cellular dataLiving creatures are truly remarkable things. If you take the time to have a look at a plant or animal on a microscopic level you’ll be treated to a view of staggering complexity and breathtaking intricacy. Despite how seemingly complex these organisms are, the cells in their bodies have evolved to do very specific, devoted tasks for the greater good of the whole. It may seem like an unusual comparison to make, but the data in your research studies, audits and reports works in a very similar way to the cells in your own body. Don’t believe us? We’d be delighted to talk you through it.

Symbiosis

The cells in your body and in the bodies of the plants and animals around you perform numerous individual tasks for the good of the organism as a whole. For example, it is the job of red blood cells to carry oxygen around the body, allowing muscles and organs to function healthily, while white blood cells attack and kill foreign organisms like viruses that would otherwise cause the body harm. Without any one of these cell groupings, your body would not be able to sustain itself. Your data works in the same way. When you construct an online form or print questionnaire, every individual question or query should be structured to provide a piece of information that contributes to the whole. Nothing erroneous should be left in nor anything vital left out; just like the cells in your body, every question and the data points they throw up should have a role to play in generating the conclusions you’re looking for.

Cellular complexity

In the natural world, there are both extremely simple cellular structures and unbelievably complex ones. Single celled organisms, like Amoeba, are as basic as living creatures can be, whereas the highly developed human body contains somewhere around 50 trillion cells. As a general rule of thumb, the more advanced and highly evolved a creature has become, the more complex their cellular structures. Scale is a factor, too – the blue whale’s body contains around 100 thousand trillion cells; a staggering number considering they too evolved from those simple single-celled organisms. The nature of your study should reflect this immutable biological law. If you have a large-scale and far-reaching study, you will need far more data than if your study is simple or small, so remember to structure your data capture methodology with the results in mind.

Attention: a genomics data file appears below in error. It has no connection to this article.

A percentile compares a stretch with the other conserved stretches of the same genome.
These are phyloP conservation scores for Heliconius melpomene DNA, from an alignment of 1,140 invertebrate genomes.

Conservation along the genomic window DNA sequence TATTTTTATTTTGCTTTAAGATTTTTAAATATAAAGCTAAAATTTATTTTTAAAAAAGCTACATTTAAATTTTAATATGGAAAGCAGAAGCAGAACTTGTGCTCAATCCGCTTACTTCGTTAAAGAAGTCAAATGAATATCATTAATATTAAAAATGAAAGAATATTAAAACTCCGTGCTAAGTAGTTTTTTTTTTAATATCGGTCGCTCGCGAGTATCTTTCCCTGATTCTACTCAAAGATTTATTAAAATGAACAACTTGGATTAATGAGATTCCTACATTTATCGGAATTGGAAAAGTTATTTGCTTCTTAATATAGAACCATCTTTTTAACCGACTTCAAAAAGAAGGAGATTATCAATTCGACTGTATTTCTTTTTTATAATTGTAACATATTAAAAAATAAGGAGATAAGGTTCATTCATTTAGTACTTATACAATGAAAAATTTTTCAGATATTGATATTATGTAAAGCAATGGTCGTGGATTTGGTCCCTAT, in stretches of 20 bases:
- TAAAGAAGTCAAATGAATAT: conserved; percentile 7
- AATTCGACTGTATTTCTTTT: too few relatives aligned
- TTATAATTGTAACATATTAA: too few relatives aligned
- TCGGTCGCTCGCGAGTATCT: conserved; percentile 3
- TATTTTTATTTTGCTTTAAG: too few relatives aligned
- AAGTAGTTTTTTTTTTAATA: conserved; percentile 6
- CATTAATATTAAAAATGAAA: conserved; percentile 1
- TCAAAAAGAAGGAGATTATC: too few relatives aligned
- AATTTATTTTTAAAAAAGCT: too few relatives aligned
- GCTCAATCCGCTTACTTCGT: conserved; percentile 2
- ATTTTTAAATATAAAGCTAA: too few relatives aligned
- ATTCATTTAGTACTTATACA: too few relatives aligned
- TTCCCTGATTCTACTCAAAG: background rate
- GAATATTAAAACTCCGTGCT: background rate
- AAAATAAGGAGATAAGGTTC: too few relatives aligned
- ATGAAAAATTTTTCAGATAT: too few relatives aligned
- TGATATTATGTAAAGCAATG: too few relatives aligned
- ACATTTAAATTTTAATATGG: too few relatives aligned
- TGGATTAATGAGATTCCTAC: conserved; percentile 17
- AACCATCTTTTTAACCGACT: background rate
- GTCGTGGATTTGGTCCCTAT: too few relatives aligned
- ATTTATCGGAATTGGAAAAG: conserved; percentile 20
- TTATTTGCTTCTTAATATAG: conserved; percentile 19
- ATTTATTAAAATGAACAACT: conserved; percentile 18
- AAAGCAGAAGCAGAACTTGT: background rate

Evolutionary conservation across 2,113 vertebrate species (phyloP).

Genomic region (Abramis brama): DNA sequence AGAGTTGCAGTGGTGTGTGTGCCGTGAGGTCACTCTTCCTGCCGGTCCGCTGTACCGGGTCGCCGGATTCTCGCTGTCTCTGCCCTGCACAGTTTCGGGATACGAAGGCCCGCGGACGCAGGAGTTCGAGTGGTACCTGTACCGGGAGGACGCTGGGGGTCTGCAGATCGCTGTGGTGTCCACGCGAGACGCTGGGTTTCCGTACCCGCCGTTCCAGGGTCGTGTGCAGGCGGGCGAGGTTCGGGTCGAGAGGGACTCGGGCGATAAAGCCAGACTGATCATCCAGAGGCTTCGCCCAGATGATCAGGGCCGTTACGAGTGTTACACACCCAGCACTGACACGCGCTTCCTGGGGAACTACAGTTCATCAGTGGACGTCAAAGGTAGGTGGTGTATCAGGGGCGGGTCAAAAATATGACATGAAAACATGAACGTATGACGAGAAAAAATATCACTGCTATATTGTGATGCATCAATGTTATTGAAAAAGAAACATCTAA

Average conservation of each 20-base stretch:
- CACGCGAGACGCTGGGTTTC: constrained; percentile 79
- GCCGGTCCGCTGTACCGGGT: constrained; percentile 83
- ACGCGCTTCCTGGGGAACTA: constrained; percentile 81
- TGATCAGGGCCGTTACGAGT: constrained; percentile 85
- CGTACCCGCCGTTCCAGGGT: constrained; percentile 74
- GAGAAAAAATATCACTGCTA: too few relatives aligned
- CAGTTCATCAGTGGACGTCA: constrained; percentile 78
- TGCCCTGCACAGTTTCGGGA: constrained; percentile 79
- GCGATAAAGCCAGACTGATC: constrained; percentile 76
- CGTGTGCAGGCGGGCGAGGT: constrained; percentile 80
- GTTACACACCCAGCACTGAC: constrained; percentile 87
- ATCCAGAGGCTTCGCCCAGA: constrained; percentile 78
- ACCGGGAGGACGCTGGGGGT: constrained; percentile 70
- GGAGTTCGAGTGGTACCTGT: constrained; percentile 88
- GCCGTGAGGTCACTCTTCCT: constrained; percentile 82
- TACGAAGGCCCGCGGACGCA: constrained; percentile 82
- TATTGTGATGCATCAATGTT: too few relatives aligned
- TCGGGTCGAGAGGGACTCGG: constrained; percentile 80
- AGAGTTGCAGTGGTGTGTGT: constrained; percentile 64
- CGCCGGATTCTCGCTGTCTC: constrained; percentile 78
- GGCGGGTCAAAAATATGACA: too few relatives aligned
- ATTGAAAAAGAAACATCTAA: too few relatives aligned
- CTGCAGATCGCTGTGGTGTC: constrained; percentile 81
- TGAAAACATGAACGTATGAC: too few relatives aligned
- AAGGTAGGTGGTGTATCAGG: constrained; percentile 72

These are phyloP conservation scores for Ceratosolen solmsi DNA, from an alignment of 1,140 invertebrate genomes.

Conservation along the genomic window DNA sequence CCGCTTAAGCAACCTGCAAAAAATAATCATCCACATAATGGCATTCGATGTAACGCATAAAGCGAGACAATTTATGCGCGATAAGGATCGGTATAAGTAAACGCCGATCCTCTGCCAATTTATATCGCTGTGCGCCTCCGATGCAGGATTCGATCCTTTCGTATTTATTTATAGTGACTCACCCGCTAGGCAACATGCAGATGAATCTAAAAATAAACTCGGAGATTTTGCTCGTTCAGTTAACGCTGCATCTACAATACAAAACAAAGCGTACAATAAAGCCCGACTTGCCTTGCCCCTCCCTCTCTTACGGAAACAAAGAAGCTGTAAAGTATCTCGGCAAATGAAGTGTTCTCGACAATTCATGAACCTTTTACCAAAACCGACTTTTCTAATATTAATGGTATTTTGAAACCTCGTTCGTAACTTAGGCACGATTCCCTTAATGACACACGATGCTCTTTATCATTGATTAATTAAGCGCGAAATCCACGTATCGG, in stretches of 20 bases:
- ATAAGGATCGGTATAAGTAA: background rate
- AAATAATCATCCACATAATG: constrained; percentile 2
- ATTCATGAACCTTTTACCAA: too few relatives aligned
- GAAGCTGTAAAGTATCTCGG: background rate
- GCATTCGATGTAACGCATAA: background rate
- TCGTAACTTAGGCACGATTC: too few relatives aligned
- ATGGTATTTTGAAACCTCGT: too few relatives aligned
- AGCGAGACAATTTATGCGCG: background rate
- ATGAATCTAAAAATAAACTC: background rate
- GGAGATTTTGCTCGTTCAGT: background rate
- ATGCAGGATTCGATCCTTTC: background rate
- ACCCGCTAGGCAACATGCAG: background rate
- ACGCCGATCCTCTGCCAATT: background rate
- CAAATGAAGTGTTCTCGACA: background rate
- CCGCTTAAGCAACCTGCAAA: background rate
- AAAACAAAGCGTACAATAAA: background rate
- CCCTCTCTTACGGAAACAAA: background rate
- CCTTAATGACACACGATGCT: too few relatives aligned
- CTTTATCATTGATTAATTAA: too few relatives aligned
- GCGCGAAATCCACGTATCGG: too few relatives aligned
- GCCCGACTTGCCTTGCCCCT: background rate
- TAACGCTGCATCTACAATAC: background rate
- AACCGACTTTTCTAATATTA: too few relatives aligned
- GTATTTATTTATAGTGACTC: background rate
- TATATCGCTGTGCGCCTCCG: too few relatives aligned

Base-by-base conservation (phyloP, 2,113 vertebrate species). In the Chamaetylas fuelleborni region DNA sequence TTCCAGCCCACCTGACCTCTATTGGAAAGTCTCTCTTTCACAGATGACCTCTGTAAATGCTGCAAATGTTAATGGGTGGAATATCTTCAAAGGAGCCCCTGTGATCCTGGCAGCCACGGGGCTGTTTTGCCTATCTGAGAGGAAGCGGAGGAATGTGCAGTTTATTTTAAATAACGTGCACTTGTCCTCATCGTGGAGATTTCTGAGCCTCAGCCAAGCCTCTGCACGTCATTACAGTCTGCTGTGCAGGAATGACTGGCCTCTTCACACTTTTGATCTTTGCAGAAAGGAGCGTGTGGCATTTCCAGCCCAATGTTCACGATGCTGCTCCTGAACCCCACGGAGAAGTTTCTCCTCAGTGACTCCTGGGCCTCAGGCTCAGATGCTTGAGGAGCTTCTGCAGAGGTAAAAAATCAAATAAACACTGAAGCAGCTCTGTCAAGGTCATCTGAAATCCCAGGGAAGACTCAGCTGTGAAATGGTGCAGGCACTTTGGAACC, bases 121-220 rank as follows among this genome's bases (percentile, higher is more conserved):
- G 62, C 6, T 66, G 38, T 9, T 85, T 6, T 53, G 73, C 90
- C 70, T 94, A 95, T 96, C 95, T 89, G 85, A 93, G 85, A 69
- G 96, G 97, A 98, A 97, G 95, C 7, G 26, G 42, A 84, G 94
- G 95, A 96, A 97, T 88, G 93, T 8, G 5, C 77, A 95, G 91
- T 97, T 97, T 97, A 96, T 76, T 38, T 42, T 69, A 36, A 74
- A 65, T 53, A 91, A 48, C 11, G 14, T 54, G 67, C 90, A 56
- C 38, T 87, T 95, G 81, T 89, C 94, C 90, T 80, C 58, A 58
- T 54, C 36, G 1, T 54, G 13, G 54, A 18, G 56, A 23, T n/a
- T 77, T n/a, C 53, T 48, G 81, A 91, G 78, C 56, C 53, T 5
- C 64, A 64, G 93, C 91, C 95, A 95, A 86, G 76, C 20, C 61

Cell death

Unfortunately, living creatures are finite things and their cells will die over time. Not only will cells slowly deteriorate up until the natural death of the organism, but they are also susceptible to diseases such as cancer. If a specific group of cells is attacked with enough aggression, it will undermine the entire organism until it can no longer survive. Your data will not die in the same way as living cells, but if it isn’t stored safely and securely in a digital database, it can certainly be lost and put paid to your study as effectively as any biological ageing process. Data cannot catch cancer, but an inaccurate group of data points can still undermine your study, causing it to fail from the inside out. If you want your study to succeed, you need to look after the health and well-being of your data.

So it seems that your data has more in common with cells and your study with living organisms than at first meets the eye. Living creatures need nurturing if they are to survive, and your study is no different. Make use of our excellent data capture and analysis services to ensure that you achieve the results you need, or let our experienced project managers stabilise your study from the ground up and help you to reach the conclusions you’re looking for.